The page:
Gloria Vanderbilt, the heiress-turned-fashion-designer and New York socialite, died June 17 following a diagnosis of advanced stomach cancer. She was 95 when she died.

Vanderbilt spent her life in the public eye, beginning in the 1930s with the “trial of the century” centered on custody over young Gloria and control of her share of the Vanderbilt family railroad fortune.

When she came into her own, Vanderbilt went on to a career as an actress, an artist, a model and fashion designer with a jeans empire.

“Gloria Vanderbilt died as she lived — on her own terms,” her son, CNN anchor Anderson Cooper, said in a video tribute to his mother. “I know she hoped for a little more time, a few days or weeks, at least. There were paintings she wanted to make, more books she wanted to read, more dreams to dream. But she was ready. She was ready to go.”

Nipsey Hussle, who was nominated for a Grammy last year, was shot dead outside his store. (Neilson Barnard/Getty Images for BET)

Grammy-nominated rapper Nipsey Hussle was shot dead March 31 outside his clothing store in south Los Angeles. He was 33.

Born Ermias Ashgedom, his album “Victory Lap” was nominated for best rap album at the 61st annual Grammy Awards and reached No. 3 on Billboard. Linked to the Rollin 60s Neighborhood Crips, Hussle was working with community leaders and police officials to help quell gang violence in South LA when he was slain.

Thousands lined the street to honor Hussle. Thousands more, including rapper Snoop Dogg and singer Stevie Wonder, gathered at a memorial service for the gangster-turned-community advocate at Staples Center. Hussle was eulogized by some of the biggest names in the industry as well as former President Barack Obama, who praised him for seeing the potential of South LA and committing himself to a better future. The man accused of killing him is awaiting a murder trial.

Caroll Spinney, who helped create Big Bird and played him for almost 50 years, died Dec. 8. He was 85. (Steve Miller/AP)

Caroll Spinney, the legendary puppeteer who played Big Bird on “Sesame Street” for nearly 50 years, died Dec. 8. Spinney delighted generations of children globally as Sesame Street’s yin and yang — Big Bird and Oscar the Grouch.

Spinney was with the groundbreaking show from the beginning, helping to create its iconic characters. Spinney had suffered from dystonia for several years before his death, forcing him to retire in 2018.

John Singleton (Frazer Harrison/Getty Images)

Oscar-nominated director John Singleton died April 28 of a massive stroke. The “Boyz in the Hood” filmmaker was just 51.

He rose to fame directing, 1991’s “Boyz in the Hood” as well as “Poetic Justice,” “Higher Learning,” “2 Fast 2 Furious” and the 2000 remake of “Shaft.” The L.A. native grew up in South Los Angeles, attended USC and produced the A&E documentary “L.A. Burning: The Riots 25 Years Later.” He was the creator of the FX series “Snowfall,” about the 1980s crack cocaine epidemic in Los Angeles.

Karl Lagerfeld, Age: 85

Chanel designer Karl Lagerfeld takes a bow at the end of his Metiers d’Art fashion show in 2013 in Dallas. (AP Photo/Tony Gutierrez, File)

Fashion icon and Chanel designer Karl Lagerfeld died Feb. 19 from complications of pancreatic cancer. The 85-year-old spent much of his life dictating the trends of high fashion as the creative director for Chanel and Fendi. He was known for his signature shock of white hair, black sunglasses and fingerless gloves.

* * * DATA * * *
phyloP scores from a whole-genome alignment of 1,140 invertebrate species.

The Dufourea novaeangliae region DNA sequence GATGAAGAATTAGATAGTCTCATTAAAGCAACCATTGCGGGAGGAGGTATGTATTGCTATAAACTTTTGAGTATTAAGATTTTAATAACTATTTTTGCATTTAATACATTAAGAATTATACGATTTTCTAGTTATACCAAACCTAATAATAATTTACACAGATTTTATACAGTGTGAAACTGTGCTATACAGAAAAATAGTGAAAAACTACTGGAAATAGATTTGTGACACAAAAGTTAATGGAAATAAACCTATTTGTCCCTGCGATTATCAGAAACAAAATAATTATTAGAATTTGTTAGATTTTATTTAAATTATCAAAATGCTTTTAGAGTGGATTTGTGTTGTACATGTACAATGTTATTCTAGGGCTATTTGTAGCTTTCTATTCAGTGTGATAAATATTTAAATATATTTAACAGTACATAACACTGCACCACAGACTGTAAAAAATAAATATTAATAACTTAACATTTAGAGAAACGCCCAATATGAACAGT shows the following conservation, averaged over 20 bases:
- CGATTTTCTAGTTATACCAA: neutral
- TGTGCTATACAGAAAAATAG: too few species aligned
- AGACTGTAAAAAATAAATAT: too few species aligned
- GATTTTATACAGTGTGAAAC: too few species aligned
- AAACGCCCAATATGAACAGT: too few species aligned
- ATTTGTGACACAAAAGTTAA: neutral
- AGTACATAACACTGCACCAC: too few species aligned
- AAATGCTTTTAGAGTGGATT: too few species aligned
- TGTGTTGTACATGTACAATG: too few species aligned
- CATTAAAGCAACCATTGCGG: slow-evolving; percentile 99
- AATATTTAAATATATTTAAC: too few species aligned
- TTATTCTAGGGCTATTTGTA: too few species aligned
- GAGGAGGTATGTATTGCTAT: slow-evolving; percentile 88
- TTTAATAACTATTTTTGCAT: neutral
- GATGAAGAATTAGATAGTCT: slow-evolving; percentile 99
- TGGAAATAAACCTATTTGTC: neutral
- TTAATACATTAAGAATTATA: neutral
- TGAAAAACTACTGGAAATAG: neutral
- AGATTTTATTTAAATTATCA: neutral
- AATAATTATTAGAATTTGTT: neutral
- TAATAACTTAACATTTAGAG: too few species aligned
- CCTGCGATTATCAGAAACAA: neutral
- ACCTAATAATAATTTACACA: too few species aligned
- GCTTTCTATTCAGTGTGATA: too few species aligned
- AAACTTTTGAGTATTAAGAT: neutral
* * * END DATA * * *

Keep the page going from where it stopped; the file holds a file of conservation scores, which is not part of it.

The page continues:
Actress Carol Channing is seen in 1978 in New York. (AP Photo/G. Paul Burnett, File )
Carol Channing, the Tony Award-winning comedic actress, died Jan. 15 of natural causes. The “Hello, Dolly” star spent much of her career as the toast of Broadway, famed for her gravelly voice and her irreverent humor. “Hello, Dolly”earned 10 Tony Awards, including a Best Actress honor for Channing, who would star in more than 5,000 performances of the hit play.

But it was the 1949 Broadway musical “Gentlemen Prefer Blondes” that gave Channing her start on Broadway. She also appeared in several films and won the Golden Globe Award and Academy Award nomination for Best Supporting Actress for her turn as Muzzy in “Thoroughly Modern Millie” in 1967.

Bob Einstein arrives at the premiere of HBO’s “Robin Williams: Come Inside My Mind” in 2018 in Hollywood, California. (Photo by Christopher Polk/Getty Images)
Bob Einstein, the comedic actor best known for his satirical stuntman character Super Dave Osborne and Marty Funkhouser on “Curb Your Enthusiasm,” died Jan. 2 shortly after being diagnosed with cancer.

Einstein’s career spanned decades as a writer and actor in some of biggest TV comedies of the day. In fact, his Emmy awards and many Emmy nominations stemmed from his work writing for shows such as “The Smothers Brothers Comedy Hour,” “The Sonny and Cher Comedy Hour” and “Van Dyke and Company.” He was the elder brother of actor-director Albert Brooks.

Grumpy Cat, Age: 7

The sourpuss Grumpy Cat, a mixed-breed feline with a perpetual frown that shot to social media fame, died at age 7. (AP Photo/Richard Vogel, File)

Grumpy Cat, the internet sensation and photogenic kitty with a bad underbite and feline dwarfism, died May 7 from a urinary tract infection.

Grumpy’s real name was Tardar Sauce, and she stumbled into stardom with a simple picture posted to Reddit in 2012. Her famous frown (an effect of her dwarfism) prompted millions of smiles and became one of the most recognizable memes ever.

Boo, the “world’s cutest dog,” Age: 12

Boo, “the world’s cutest dog,” is seen in Las Vegas in 2014. (RTNKabik/MediaPunch)
Boo was the Pomeranian with nearly 18 million friends on Facebook. Dubbed the “world’s cutest dog,” the little pup became an internet sensation and spawned several photo books devoted to the adorable fuzzball. “Boo: The Life of the World’s Cutest Dog,” was a book published in 10 languages.

The little pup died in his sleep Jan. 18